Anyhow, as I said, there was this discussion about when a lawyer has to tell a judge things the judge would like to know about the client but that the lawyer would rather the judge not know.
The problem, and it's one criminal defense lawyers really need to be clear about ourselves because it affects all of us, and our clients, every day, both in and out of court, is that we have a special role in the system.
A prosecutor's duty, as Justice Sutherland explained in Berger v. United States, is to do justice.
The [prosecutor] is the representative not of an ordinary party to a controversy, but of a sovereignty whose obligation to govern impartially is as compelling as its obligation to govern at all; and whose interest, therefore, in a criminal prosecution is not that it shall win a case, but that justice shall be done. As such, he is in a peculiar and very definite sense the servant of the law, the twofold aim of which is that guilt shall not escape or innocence suffer. He may prosecute with earnestness and vigor — indeed, he should do so. But, while he may strike hard blows, he is not at liberty to strike foul ones. It is as much his duty to refrain from improper methods calculated to produce a wrongful conviction as it is to use every legitimate means to bring about a just one.
A criminal defense lawyer's duty is to zealously (yes, I know what I just said, but the Rule is wrong) represent our clients within the bounds of the law.  That's it.  Justice White set out the difference in roles as clearly as anyone ever has, with emphasis on our special duty, in United States v. Wade.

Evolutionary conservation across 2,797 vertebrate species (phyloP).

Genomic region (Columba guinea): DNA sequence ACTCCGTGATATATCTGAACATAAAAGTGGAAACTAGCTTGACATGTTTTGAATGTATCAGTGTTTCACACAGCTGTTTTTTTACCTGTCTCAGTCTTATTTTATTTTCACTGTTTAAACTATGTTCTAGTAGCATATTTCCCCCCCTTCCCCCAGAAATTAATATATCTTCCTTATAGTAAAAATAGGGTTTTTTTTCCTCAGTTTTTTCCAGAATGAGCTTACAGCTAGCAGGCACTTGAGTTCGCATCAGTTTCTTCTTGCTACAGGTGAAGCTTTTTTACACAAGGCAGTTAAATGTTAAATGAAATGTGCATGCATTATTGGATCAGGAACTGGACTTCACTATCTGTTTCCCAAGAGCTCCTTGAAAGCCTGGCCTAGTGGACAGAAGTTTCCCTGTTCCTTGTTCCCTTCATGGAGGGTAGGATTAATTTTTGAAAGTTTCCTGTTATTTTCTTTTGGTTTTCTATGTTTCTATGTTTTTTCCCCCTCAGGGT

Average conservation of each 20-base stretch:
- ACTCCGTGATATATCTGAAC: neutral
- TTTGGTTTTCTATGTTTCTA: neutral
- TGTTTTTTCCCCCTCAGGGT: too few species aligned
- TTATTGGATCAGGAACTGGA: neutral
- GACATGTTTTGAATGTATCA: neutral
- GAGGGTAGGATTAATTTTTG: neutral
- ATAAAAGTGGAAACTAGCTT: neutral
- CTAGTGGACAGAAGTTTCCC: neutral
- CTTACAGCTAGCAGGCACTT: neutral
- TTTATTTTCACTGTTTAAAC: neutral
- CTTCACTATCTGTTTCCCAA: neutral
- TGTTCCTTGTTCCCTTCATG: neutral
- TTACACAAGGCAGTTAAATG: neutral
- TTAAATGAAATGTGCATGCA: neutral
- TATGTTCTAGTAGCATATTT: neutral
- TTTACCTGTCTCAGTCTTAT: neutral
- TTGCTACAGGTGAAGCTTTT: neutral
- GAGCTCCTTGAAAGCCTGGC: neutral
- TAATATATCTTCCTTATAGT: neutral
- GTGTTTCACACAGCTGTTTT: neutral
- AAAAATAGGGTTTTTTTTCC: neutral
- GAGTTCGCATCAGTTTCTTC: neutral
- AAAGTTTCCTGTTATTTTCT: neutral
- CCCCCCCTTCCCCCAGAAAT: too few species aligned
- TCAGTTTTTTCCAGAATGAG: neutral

Law enforcement officers have the obligation to convict the guilty and to make sure they do not convict the innocent. They must be dedicated to making the criminal trial a procedure for the ascertainment of the true facts surrounding the commission of the crime. To this extent, our so-called adversary system is not adversary at all; nor should it be. But defense counsel has no comparable obligation to ascertain or present the truth. Our system assigns him a different mission. He must be and is interested in preventing the conviction of the innocent, but, absent a voluntary plea of guilty, we also insist that he defend his client whether he is innocent or guilty. The State has the obligation to present the evidence. Defense counsel need present nothing, even if he knows what the truth is. He need not furnish any witnesses to the police, or reveal any confidences of his client, or furnish any other information to help the prosecution's case. If he can confuse a witness, even a truthful one, or make him appear at a disadvantage, unsure or indecisive, that will be his normal course. Our interest in not convicting the innocent permits counsel to put the State to its proof, to put the State's case in the worst possible light, regardless of what he thinks or knows to be the truth. Undoubtedly there are some limits which defense counsel must observe but more often  than not, defense counsel will cross-examine a prosecution witness, and impeach him if he can, even if he thinks the witness is telling the truth, just as he will attempt to destroy a witness who he thinks is lying. In this respect, as part of our modified adversary system and as part of the duty imposed on the most honorable defense counsel, we  countenance or require conduct which in many instances has little, if any, relation to the search for truth.